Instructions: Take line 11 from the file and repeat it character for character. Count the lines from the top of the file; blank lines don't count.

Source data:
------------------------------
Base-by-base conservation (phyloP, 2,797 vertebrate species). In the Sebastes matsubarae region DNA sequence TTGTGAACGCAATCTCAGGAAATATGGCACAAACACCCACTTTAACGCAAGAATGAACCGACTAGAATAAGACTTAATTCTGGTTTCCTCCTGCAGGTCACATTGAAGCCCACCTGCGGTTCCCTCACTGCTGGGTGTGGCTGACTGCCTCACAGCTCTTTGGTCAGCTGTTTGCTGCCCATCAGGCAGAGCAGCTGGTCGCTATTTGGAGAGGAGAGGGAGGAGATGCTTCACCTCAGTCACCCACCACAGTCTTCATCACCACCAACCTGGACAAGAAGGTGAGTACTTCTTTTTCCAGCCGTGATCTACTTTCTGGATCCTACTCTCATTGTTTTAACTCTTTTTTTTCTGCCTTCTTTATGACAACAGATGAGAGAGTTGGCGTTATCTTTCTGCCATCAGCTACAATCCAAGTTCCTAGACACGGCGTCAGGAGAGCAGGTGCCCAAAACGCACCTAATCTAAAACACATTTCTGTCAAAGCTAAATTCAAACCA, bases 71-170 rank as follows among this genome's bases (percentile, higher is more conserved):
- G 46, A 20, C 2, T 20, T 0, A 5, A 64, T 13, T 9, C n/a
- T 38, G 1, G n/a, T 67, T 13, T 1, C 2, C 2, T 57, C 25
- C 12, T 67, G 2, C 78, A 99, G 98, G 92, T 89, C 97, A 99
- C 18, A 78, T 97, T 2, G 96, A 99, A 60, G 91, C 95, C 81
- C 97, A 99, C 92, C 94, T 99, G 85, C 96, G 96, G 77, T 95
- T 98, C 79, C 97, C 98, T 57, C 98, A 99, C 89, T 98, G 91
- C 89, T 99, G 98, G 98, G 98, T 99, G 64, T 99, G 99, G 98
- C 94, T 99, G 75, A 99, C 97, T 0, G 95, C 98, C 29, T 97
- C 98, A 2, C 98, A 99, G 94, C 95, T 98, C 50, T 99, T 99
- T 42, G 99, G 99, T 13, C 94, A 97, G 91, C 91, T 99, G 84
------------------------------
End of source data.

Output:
- T 42, G 99, G 99, T 13, C 94, A 97, G 91, C 91, T 99, G 84